We have great friends.Two firmly in that great category are Kim & Kyle. They’re great for lots of reasons, they have similar views on wanting to go just about anywhere, they’re wildly talented, and they have killer taste. For the holidays this year they surprised us with a fantastic holiday card and a spot-on perfect gift, a sample of Bittercube Bitters.

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bittercube.com

These small batch bitters are the brainchildren of two midwesterners. One worked at the Violet Hour in our fair Chicago while his partner’s rooted in Minneapolis. They spent a year perfecting and concocting and, while it’s hardly accurate, I love the idea of potions brewing and steam rising as they worked on a batch.

It seems like we’re usually known for our beer, and we do that really well, but it’s nice to see we can make any booze better. There are bitters to make an IPA pop, plenty of interesting things to work into something ginny. The package includes a slew of ideas to make a cocktail party feel like an imperative.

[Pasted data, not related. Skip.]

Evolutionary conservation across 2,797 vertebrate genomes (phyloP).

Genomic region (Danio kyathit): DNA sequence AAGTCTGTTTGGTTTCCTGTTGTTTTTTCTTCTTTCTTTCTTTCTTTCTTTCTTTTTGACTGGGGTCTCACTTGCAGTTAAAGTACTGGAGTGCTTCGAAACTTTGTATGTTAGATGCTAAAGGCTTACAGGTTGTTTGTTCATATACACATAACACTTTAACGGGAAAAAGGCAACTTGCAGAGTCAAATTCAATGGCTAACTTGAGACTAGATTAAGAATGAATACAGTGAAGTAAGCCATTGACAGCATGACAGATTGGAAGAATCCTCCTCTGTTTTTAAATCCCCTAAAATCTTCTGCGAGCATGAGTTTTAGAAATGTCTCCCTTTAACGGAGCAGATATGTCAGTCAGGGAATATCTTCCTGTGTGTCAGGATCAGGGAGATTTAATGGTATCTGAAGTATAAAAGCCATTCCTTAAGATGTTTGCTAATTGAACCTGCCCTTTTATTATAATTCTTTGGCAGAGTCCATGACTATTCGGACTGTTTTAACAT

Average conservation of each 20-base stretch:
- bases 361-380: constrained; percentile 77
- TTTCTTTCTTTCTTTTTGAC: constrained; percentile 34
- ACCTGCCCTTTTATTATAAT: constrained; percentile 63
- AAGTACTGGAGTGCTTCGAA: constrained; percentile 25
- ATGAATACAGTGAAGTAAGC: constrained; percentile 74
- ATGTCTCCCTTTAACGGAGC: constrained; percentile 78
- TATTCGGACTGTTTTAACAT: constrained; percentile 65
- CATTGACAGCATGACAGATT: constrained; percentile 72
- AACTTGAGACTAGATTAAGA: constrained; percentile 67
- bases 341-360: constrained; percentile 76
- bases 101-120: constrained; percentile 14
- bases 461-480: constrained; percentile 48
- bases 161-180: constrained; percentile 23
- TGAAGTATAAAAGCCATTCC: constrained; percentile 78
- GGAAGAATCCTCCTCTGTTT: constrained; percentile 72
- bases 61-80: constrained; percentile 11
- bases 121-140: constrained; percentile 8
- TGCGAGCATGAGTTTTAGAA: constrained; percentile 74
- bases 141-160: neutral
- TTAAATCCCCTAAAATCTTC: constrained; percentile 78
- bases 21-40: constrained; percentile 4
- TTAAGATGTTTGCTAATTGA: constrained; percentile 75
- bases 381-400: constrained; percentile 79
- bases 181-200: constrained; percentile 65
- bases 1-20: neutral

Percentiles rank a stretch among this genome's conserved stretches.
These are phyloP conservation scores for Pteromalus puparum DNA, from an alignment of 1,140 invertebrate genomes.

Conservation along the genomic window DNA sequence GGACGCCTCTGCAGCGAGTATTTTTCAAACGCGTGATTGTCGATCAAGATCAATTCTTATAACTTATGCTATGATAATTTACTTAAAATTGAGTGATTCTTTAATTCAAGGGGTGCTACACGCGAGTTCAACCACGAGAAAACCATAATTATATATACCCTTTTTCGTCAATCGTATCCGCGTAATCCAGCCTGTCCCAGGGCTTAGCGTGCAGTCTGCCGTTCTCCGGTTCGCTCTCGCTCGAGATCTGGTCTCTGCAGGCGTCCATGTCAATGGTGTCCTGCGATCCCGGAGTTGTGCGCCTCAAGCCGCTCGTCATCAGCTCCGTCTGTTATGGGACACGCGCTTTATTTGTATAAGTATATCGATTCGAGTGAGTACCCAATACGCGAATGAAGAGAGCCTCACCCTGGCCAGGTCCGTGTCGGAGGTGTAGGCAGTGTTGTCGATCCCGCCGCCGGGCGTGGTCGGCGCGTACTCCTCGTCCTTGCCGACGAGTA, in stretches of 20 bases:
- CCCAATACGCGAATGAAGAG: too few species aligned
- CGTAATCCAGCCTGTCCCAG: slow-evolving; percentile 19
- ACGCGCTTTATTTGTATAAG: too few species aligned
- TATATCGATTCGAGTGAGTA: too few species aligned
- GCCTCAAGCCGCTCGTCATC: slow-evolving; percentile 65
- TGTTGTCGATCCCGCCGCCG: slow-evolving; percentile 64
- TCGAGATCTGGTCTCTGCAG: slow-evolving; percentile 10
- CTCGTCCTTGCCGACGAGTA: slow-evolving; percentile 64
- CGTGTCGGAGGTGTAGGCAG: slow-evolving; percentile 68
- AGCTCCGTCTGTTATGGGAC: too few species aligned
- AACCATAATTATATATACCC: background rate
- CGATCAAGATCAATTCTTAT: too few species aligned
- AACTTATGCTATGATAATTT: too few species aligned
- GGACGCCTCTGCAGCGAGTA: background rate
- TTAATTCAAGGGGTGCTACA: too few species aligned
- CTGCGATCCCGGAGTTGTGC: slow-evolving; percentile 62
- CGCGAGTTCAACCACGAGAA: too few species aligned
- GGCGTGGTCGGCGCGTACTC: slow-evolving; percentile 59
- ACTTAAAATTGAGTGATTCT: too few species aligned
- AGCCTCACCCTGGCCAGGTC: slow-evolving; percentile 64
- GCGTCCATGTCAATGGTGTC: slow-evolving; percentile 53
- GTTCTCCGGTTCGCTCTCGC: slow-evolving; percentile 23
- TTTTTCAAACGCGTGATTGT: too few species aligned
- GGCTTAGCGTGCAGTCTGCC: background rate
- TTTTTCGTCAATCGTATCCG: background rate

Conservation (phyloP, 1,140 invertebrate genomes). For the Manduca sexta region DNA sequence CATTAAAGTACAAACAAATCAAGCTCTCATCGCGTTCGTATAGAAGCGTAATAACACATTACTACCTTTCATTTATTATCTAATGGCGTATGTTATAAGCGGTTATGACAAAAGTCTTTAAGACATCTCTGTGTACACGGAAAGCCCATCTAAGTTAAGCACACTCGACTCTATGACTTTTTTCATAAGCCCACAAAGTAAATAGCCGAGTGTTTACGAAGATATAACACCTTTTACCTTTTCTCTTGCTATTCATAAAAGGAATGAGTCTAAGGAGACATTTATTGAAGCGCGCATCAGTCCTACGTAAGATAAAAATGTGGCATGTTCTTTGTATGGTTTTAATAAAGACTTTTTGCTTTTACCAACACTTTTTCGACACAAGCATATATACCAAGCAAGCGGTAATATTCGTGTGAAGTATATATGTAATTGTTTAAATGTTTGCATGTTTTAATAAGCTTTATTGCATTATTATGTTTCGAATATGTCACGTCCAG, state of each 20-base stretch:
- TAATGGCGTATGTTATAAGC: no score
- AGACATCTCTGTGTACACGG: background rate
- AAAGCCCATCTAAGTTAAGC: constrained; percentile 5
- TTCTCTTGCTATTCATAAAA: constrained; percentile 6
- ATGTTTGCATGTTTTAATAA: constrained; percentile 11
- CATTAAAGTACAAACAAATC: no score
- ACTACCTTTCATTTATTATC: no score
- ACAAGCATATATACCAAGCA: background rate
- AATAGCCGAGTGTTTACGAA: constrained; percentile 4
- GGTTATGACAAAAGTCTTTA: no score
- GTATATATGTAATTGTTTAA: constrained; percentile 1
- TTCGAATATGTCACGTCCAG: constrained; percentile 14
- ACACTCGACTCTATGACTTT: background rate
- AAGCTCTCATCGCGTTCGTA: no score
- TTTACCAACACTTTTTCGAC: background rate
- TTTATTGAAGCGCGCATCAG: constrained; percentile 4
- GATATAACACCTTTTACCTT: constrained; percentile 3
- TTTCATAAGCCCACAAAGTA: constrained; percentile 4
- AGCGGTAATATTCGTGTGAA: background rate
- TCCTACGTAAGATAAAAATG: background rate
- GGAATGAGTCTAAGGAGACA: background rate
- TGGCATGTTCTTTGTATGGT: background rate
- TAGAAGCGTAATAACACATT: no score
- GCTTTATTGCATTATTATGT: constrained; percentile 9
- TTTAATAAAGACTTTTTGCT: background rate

For the purported end of the world on December 12, we hosted a pizza party for our playgroup. And to drink we set up “The Bitter End” cocktail station. To be fair, the 25+ kids running around made for a less-than-cocktail party vibe (yes, the tags I had on hand are offensively large, I know). But we did our best.

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Last night we had Kim & Kyle over to eat & talk, and toasted friendship with a Bittercube-personalized gin & tonic. This morning we were off to a surprise birthday brunch. Our gift? A sampler pack of Bittercube bitters.


Apr 7 2012

Citrus Salt Baby Food Jars

The time had come to make 101Cookbooks’ Citrus Salts as a companion favor to the rosemary salted shortbread for Party 1: Bubble, Bagels, & a Birthday.

I initially planned to outdo myself and make tons of different options for guests to choose. Whole Foods had some crazy fruits that included some new Japanese hybrid of this and that. I was going to IMPRESS. Want nine options? Great, pick from these 12!

Instead, I opted for lemon and lime. Good standards that folks could add to fish or line a margarita glass with easily. The salts last a couple months and I just don’t think anyone would be so excited by them that they’d need seven ounces of citrusy salts! And Brett would not seethe.